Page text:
A 60-year-old man accused of slapping a crying toddler on a Delta flight earlier this month has put a spotlight on one of the most tension-filled aspects of flying -- how irritable passengers on a packed plane co-exist with crying children.
The incident, which has led to an assault charge being filed against the older flier, has also rekindled a debate about whether airlines should carve out sections that are adults only, an idea that some passengers support, but some industry observers say won't fly.
The tension between adults and pint-size seatmates is "pretty significant," says Brandon Macsata, executive director of the Association for Airline Passenger Rights, particularly at a time when cabins are packed as airlines pare the number of seats they make available.
"The larger issue is if you're a passenger without a kid, you have to expect there will be times when you're flying with a screaming child," Macsata says. "If you're a passenger with a child, it's incumbent upon you to do everything you can to make sure the kid doesn't get out of control."
The Feb. 8 incident on a Delta flight from Minneapolis/St. Paul to Atlanta was perhaps the most serious of a handful that have been reported in recent years. Joe Rickey Hundley allegedly hurled a racist slur at the 2-year-old son of a fellow passenger, Jessica Bennett, before slapping the infant who was making noise as the jet prepared to land.
Hundley was charged in federal court last week with assault. His attorney, Marcia Shein, told the Associated Press that Hundley would plead not guilty to the charge, which could result in a maximum penalty of a year in jail. In the meantime, Hundley's employer, AGC Composites, said that he no longer works for that business.
There have been other incidents. Qantas settled a lawsuit filed in 2009 by a woman who said a screaming child on her flight led her to lose some of her hearing. In 2007, AirTran kicked a family off a flight headed to Boston from Fort Myers, Fla., after the family's 3-year-old daughter refused to sit down and was disruptive.
Such flare-ups, while seemingly rare, raise the question about whether rows set aside solely for families flying with children, or adults who don't have kids, might be a way to tamp down tensions.
Several surveys taken in recent years indicate there are some fliers who would like to see spaces that are kid-free zones.
A TripAdvisor poll to be released next week found that 23% of 2,001 respondents were willing to pay $25 or less to sit in a "quiet" section of a jet. A 2010 poll by fare-comparison website Skyscanner found that 59% of more than 2,000 travelers surveyed wanted airlines to have a section exclusively for families. Almost 20% of those polled said they'd like to see child-free flights.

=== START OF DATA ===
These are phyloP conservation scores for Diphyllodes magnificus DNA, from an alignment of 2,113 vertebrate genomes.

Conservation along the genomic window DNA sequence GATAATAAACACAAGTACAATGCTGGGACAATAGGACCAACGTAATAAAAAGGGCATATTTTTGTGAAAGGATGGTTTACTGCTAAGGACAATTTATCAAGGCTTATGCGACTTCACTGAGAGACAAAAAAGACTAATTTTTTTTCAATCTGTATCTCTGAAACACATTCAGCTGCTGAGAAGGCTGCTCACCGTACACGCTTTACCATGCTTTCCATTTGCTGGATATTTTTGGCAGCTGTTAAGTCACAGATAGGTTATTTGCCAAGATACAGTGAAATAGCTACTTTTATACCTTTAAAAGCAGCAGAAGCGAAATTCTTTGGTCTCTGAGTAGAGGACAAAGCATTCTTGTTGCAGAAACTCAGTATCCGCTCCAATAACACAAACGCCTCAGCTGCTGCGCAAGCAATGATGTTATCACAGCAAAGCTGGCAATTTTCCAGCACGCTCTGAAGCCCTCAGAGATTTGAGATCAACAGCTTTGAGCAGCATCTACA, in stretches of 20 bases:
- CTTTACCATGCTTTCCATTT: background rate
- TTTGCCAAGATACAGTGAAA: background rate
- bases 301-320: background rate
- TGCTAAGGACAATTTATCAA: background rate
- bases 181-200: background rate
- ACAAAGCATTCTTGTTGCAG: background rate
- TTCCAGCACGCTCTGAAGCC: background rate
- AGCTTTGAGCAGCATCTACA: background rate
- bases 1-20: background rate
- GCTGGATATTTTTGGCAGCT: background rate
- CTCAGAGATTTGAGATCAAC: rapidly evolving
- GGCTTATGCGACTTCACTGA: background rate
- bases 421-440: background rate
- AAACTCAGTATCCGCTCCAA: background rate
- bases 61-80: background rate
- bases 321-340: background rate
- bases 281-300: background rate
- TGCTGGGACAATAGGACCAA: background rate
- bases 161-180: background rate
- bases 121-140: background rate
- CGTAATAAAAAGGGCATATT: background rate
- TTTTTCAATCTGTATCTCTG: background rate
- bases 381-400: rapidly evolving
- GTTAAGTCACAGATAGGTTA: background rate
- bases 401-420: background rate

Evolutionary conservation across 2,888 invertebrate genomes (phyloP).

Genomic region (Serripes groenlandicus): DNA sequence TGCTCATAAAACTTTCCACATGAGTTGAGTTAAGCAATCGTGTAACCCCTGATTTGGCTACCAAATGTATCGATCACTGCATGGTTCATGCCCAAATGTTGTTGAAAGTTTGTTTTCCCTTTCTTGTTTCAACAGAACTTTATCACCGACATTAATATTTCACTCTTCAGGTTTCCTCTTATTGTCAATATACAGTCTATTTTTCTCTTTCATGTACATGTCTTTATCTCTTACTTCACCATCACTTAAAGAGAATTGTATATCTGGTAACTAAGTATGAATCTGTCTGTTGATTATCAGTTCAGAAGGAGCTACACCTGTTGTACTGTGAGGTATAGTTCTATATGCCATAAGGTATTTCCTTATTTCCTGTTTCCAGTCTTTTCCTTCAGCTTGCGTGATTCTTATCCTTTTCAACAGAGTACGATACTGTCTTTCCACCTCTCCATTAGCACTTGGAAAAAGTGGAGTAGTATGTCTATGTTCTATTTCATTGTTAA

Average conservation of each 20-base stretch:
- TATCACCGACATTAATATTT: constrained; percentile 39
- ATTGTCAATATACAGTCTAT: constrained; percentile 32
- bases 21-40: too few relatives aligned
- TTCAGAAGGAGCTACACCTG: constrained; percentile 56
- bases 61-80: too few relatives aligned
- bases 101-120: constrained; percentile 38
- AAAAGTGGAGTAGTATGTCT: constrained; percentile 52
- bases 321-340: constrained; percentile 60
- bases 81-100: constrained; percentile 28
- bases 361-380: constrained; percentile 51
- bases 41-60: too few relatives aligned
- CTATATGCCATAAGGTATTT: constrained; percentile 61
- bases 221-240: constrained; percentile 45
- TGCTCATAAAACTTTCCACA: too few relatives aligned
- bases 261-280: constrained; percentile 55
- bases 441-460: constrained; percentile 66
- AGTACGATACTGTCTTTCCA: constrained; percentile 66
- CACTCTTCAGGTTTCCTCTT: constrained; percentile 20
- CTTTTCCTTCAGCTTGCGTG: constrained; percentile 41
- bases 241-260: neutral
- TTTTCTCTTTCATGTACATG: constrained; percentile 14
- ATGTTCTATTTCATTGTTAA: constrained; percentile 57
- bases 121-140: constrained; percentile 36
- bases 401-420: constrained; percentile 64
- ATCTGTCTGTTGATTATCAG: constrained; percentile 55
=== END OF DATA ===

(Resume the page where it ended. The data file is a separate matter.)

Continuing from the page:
Some overseas carriers have taken such steps. AirAsiaX, a carrier in Malaysia, has said that starting this month, it would reserve the first seven rows of coach for passengers age 13 and up, dubbing the section the "Quiet Zone." Malaysia Airlines banned babies in the first-class cabins of its Boeing 747 jumbo planes, and has said it will have a section where children aren't allowed in its Airbus A380s, according to the Australian Business Traveller.
But in the U.S., some airline industry analysts say, such separate sections would be unacceptable and could spark a backlash.
"To have a child-only or infant-only section, we get into that debate (about) whether there should be a section for folks traveling with pets, or folks who drink," says Macsata. "When you look at how poorly the airlines do in general in terms of accommodating passengers, imagine how difficult it would be if we had all those different sections for different people."
Delta Air Lines, which says it's "reviewing" the incident allegedly involving Hundley "and cooperating with the FBI," has no plans to create separate sections for families, says spokesman Morgan Durrant.
Jay Sorensen, an airline industry consultant who is an expert on the extra fees carriers charge for everything from checked bags to more legroom, says it's possible a U.S. carrier might one day impose a rule on infants flying in a premium cabin.
But a families-only section in coach, he says, would be unacceptable to many members of the public.
"It would touch on two flash points," Sorensen says. "One is fees, and one is discriminatory practices against children, and I think those things combined would force an airline to not go down that path."
Besides, Sorensen says, there's another way to deal with the discomfort between a cranky adult and an equally tired, noisy toddler. "If there's a kid crying," he says, there's a solution: "It's called earplugs."
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